eChalk’s website platform has tools to help you make your website more accessible for all website users. eChalk supports compliance with Website Content Accessibility Guidelines (WCAG) 2.0 Level AA standards.
What is WCAG?
WCAG 2.0 is a set of guidelines for web accessibility developed by the World Wide Web Consortium (W3C). They have laid out guidelines for accessibility in four critical domains:
- Provide text alternatives for non-text content.
- Provide captions and other alternatives for multimedia.
- Create content that can be presented in different ways,
- including by assistive technologies, without losing meaning.
- Make it easier for users to see and hear content.
- Make all functionality available from a keyboard.
- Give users enough time to read and use content.
- Do not use content that causes seizures.
- Help users navigate and find content.
- Make text readable and understandable.
- Make content appear and operate in predictable ways.
- Help users avoid and correct mistakes.
- Maximize compatibility with current and future user tools.
How does eChalk help me comply with WCAG 2.0?
eChalk’s website platform has built-in tools to help you meet website accessibility and ADA compliance guidelines. It is important to remember that most of the guidelines are about how content is created and presented rather than the website platform itself; the final responsibility for ensuring website compliance rests with the content creator. For example, eChalk allows for alt text on images, but content creators must remember to add the alt text when they add their images. If you consistently use eChalk’s accessibility tools, along with WCAG’s content creation guidelines, you will make your site much more accessible for users.
You can find more information about eChalk’s accessibility tools in our Voluntary Product Accessibility Template (VPAT)[LS1] .
Quick Tips for Making Your eChalk Site More Accessible
- Always use Alt Text. Every image you use should have alt text applied, preferably when you upload it, so you don't have to go back to add it later. Learn how to add Alt text to your images and icons here.
- Keep Alt Text short and accurate. Alt text should not the same as the caption; it is a short description of what is in the photo itself. (e.g. “student with butterfly” or “baseball trophy.”)
- Page titles matter. Page titles should clearly state where the user is. It is the first thing that users hear on a screen reader. So "Home Page" is not a great title; "Mrs. Clark's 5th Grade Home Page" is a much better title.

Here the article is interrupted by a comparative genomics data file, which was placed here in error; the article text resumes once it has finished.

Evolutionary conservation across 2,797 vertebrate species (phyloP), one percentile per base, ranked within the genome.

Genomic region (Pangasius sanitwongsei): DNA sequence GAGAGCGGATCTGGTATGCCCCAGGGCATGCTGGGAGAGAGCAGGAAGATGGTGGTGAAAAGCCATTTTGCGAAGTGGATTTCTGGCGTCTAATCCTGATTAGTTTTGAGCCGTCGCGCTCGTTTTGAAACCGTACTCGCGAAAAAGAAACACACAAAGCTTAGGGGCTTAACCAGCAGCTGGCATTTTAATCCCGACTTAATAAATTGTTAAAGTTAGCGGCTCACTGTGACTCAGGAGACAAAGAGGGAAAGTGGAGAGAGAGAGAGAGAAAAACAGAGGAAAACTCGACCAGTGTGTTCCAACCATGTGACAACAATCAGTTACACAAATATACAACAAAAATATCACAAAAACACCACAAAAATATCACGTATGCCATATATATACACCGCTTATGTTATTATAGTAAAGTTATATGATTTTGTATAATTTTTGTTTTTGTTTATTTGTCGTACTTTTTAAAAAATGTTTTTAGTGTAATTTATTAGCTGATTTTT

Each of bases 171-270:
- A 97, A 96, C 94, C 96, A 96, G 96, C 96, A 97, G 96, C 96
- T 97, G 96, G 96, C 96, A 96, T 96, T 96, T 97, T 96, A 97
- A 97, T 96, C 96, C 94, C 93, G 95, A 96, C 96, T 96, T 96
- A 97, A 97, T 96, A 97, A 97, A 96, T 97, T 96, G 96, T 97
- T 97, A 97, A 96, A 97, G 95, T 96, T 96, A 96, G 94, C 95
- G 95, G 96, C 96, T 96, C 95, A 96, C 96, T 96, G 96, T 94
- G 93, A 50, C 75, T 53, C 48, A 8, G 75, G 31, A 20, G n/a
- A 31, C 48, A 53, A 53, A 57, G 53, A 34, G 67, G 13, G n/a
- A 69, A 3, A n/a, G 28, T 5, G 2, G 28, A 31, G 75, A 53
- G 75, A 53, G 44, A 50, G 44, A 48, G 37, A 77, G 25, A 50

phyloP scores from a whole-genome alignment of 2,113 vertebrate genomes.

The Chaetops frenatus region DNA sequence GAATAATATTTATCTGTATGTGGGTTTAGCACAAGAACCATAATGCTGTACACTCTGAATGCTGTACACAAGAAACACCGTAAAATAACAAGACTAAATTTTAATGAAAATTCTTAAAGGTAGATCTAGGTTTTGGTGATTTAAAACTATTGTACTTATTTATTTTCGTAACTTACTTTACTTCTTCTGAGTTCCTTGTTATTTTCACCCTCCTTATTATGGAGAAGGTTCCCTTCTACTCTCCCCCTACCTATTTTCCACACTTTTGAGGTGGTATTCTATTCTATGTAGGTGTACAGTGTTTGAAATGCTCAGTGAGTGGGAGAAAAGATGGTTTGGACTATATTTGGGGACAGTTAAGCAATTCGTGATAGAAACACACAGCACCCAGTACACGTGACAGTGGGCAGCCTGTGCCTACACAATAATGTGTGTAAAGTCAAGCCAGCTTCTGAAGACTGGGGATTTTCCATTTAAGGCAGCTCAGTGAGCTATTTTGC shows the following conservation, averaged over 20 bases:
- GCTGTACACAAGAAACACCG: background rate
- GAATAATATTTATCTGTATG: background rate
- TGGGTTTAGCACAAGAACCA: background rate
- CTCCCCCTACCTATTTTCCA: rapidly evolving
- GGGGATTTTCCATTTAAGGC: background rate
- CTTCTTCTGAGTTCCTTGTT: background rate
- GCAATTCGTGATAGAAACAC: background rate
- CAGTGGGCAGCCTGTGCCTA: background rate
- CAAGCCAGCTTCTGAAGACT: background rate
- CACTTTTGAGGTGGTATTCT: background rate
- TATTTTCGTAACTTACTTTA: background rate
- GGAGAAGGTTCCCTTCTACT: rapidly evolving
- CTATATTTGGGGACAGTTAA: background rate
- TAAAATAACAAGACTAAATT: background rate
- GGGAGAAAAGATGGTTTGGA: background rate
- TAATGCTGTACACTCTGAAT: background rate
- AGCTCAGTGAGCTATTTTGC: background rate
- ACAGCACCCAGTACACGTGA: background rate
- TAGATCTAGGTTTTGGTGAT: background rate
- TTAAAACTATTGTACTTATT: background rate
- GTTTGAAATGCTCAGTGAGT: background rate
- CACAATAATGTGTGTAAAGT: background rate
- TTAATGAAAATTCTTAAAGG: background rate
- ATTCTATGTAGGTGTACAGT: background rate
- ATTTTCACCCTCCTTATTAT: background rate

- Add Block Titles to your content blocks. Assistive technologies such as screen readers rely on HTML markups to identify sections on a web page and to help the visitor quickly navigate a page using their keyboard so we recommend adding titles to your content blocks whenever possible.
- Do not name links ambiguously. In other words, don’t use “click here” as your link. This is ambiguous and doesn't really let the user know where they are going. The link should describe where it is that it will take you. For example: "Board Meeting Agenda 2/20//2018", not "click here."
- Watch the use of text color. Don't use color alone to convey meaning. For example, don't change the color of text in an RTE block to indicate importance or some other meaning.
- Caption videos. YouTube has automatic captioning that can be enabled for videos. If the caption isn't accurate, they allow you to edit it, so it better reflects your video’s contents. Use their captioning feature or, if you’re not using YouTube to host videos, create transcripts or captions using tools provided by your video host. You can refer to the article below on how to turn on captioning for your embedded Youtube videos for hearing impaired visitors to your site: https://support.automaticsync.com/hc/en-us/articles/115002362403-How-to-force-Closed-Captions-to-appear-on-YouTube-videos-you-own
- Reduce the use of PDFs where possible, or make your PDFs accessible. Sometimes PDF's can be avoided by putting content into a regular web page format. However, for some materials (manuals, handbooks, etc.) you may need a PDF that can be easily downloaded or printed without losing formatting. Where a PDF is needed, you should ensure that the PDF is created to be accessible. This is now an option in Adobe Acrobat and in newer versions of Word when you save files as a PDF. For PDFs and Word documents in Adobe and Microsoft Word, here are articles on how to save them in an accessible format:
- Turn off auto scroll for slideshows, feed blocks, and event blocks. Or you can adjust the transition duration and ensure that the scroll is slow enough so that it can be read by any visitor with a disability. Auto scrolling content usually may trigger accessibility complaints because the content scrolls too fast for a person with disability or for screen reader software to narrate. You can refer here for steps to disable or adjust the transition speed for slideshows, feed blocks, and event blocks.
- Avoid using tables to format your content. Tables that have not been formatted properly for accessibility are difficult for screen readers to narrate. When creating tables we recommend taking the extra steps required to designate the header rows and/or header columns. You can refer to this article on how to create tables in eChalk and designating header rows or headers columns.
- Add an ADA disclaimer at the bottom of your web site. This disclaimer should let visitors know that you are in the process of updating content on your web site for ADA compliance and include an email address they can submit feedback to. You can refer to steps here to add a new row with a text block to the bottom of your homepage.